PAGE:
When I was young, I thought the music I heard on the radio was coming from live bands performing in the studios as I listened. I imagined pop groups frantically packing up to make room for the next one, then dashing across town to perform their new hit on another station.
I can't explain why I held this weird belief, especially since I knew that records existed. What I didn't know is that my delusional world was the dream of a tough union leader in the first half of the 20th century, James Caesar Petrillo of the American Federation of Musicians (AFM). He saw that recorded music, and the broadcasting of that music on radio and jukeboxes, was a threat to his boys' jobs (and his).
AFM strikes brought the recording of new music to a halt in 1943 and 1948, but when the union tried again in 1958 it just didn't work. Live musicians' cultural and political influence had waned too much, even as the average Joe had more access to more songs than anyone in history. (That statement only gets more and more true every year, with every technological advance.) And nowadays — well, one Los Angeles session drummer told me his AFM rep blithely advised him to cross his own union's picket line to avoid inconveniencing himself.
As music journalist Mark Coleman notes in his new book Playback: From the Victrola to MP3, 100 Years of Music, Machines, and Money (Da Capo), "It's a pity [Petrillo] didn't live to hear the record industry unload on Napster and file sharing in much the same way he denounced canned music. The echoes are pitch-perfect." Coleman's book documents how new technologies — from the player piano to the iPod — have always rattled to their core the powers that dominate the business of making, distributing, and selling music.
Those powers are right to be disturbed. They tend to become entrenched in selling music in particular manners and styles and systems. New technologies inevitably shake all those things up. Coleman tells us about many such technologies and shakeups: home phonographs and radios that sealed the fate of player pianos and sheet music in the 1920s, '30s, and '40s; the invention of the long-playing record in the late '40s and multitracking in the '50s, which created space for unified 40-to-50-minute works of musical recording art; the late '70s introduction of portable cassette/earphone devices that elevated the cassette to the best-selling recorded-music format in just six years; the electronic synthesizer of the '80s that drove out of business many of Petrillo's boys who somehow had managed to survive the onslaught of canned music in the first half of the 20th century.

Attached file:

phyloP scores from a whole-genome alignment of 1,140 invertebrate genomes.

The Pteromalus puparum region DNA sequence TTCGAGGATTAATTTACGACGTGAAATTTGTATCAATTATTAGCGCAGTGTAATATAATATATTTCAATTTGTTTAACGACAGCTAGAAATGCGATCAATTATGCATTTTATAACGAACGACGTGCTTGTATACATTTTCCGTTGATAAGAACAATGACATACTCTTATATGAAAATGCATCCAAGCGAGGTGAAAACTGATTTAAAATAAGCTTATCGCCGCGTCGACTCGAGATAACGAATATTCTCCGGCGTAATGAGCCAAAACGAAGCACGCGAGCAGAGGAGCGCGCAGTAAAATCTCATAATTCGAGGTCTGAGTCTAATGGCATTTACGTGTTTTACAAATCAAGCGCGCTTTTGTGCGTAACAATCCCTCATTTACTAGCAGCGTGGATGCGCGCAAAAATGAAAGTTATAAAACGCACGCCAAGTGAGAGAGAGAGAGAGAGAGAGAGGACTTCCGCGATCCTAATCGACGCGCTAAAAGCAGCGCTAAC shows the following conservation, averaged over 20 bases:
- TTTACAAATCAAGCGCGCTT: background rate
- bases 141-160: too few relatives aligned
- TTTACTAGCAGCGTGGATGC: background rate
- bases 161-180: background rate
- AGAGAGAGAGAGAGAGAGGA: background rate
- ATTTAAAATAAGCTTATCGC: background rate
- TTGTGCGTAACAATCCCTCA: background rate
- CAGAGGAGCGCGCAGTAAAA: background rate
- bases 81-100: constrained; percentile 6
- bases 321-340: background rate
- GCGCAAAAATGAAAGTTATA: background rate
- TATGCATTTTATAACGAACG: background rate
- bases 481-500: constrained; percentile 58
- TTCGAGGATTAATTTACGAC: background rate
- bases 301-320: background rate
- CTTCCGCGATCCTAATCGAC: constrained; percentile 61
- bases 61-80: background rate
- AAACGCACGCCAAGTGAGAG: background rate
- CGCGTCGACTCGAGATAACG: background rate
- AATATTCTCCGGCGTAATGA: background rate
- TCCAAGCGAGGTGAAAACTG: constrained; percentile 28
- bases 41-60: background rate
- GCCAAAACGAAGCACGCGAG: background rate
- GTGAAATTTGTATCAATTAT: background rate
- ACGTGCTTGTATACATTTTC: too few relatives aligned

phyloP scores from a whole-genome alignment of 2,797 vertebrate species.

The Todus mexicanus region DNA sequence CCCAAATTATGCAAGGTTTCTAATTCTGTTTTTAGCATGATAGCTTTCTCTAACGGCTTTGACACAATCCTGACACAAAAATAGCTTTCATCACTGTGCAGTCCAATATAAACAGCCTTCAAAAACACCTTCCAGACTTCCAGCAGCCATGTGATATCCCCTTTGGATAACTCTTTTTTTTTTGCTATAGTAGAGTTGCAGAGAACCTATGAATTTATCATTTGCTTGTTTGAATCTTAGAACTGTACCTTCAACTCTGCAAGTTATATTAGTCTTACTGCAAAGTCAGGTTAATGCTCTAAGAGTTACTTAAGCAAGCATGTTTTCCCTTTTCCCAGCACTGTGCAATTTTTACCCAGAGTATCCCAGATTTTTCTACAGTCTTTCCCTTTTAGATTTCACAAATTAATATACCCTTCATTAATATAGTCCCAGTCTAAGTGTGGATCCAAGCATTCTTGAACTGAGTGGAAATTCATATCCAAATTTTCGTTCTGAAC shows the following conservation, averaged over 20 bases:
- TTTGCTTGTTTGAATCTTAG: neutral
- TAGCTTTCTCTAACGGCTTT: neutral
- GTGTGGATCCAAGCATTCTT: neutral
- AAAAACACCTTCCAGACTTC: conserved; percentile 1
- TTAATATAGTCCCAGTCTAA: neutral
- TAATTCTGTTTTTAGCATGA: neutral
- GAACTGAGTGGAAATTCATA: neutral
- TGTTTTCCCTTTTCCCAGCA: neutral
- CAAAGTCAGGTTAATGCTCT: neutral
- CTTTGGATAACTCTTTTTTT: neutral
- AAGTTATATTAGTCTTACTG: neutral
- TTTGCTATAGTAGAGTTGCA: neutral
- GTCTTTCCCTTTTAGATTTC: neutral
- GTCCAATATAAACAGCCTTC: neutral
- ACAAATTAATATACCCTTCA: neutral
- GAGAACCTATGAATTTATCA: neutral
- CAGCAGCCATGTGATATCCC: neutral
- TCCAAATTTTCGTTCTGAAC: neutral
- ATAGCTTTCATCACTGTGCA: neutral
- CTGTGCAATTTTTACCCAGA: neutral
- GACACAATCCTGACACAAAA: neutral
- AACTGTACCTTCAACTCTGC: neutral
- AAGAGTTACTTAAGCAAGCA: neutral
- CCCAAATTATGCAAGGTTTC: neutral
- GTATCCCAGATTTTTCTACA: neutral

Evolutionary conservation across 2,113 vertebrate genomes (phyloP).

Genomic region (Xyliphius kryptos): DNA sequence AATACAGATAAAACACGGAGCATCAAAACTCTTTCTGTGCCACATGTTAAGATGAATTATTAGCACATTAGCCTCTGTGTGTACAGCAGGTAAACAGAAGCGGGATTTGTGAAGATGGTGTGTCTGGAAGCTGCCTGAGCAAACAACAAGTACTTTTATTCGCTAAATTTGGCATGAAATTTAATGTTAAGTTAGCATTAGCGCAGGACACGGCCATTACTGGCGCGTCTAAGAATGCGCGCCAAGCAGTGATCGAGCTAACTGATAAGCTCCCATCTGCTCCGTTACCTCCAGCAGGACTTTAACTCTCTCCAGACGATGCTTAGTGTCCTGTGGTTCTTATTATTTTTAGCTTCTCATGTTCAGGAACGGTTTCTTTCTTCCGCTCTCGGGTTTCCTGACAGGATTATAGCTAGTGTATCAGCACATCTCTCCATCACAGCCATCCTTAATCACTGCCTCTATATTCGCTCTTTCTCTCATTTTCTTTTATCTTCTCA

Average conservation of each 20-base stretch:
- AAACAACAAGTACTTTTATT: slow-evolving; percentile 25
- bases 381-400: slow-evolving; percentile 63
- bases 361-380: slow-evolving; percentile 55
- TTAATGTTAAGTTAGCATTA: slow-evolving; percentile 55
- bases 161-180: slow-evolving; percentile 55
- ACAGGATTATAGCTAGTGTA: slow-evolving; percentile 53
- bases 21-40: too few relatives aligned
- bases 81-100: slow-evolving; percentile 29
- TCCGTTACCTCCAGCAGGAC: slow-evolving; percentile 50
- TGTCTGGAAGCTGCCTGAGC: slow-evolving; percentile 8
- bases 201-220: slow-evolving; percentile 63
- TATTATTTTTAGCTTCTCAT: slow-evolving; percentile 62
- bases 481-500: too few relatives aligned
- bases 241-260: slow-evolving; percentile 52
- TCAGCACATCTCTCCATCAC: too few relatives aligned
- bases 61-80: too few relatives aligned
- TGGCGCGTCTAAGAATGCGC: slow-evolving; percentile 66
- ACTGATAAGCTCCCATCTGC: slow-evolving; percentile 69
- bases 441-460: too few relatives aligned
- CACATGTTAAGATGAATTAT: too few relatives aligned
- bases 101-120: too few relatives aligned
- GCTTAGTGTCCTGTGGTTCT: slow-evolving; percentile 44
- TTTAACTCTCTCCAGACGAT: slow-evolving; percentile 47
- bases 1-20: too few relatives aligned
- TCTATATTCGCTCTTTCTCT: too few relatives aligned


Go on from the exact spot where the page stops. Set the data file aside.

Now we face file sharing, and the music-selling industry is shaking and suing and wondering what to do. We don't know how this will all play out. Even where people can steal music conveniently, a new enterprise that sells the same songs we could steal can still move 25 million downloads in eight months, as iTunes has. Don't count out selling recordings over the Internet yet.
As we listen these days to the cries of music-selling middlemen that those sweet songs of yesteryear will disappear in a world of unbridled file sharing, we need to remember that the interests of music professionals don't necessarily coincide with the interests of music listeners. Sure, new technologies and ways of doing business have hurt many trades related to the music industry. There are many fewer people making a living as song pluggers, sheet music publishers, and the like. There are probably fewer professional live musicians than there would be if we had never enjoyed radios, jukeboxes, transistorized stereos, or computerized file sharing. Yet with every change, people's access to better reproduced, more portable, more personalized music grows.
I come from the indie rock scene and ran my own label. Despite record-mogul fear mongering about the sounds of silence that will descend if they can't sell you $18 CDs, you can't tell me people won't still perform music — and even reproduce it in forms that people might be able to pirate — merely because they won't be able to make a healthy living at it.
There are no more AFM bosses like Petrillo, who in the '30s had enough clout to make all the radio stations in Chicago hire union musicians to flip records. But as the moribund music site MP3.com proved in its heyday, there are tens of thousands of people making their own music and yearning for an audience, though not necessarily a paying one. Music was a vital part of human culture long before anyone was able to mass reproduce and sell recordings of it. And music will survive any number of upheavals in the systems for selling recordings that developed in the last century.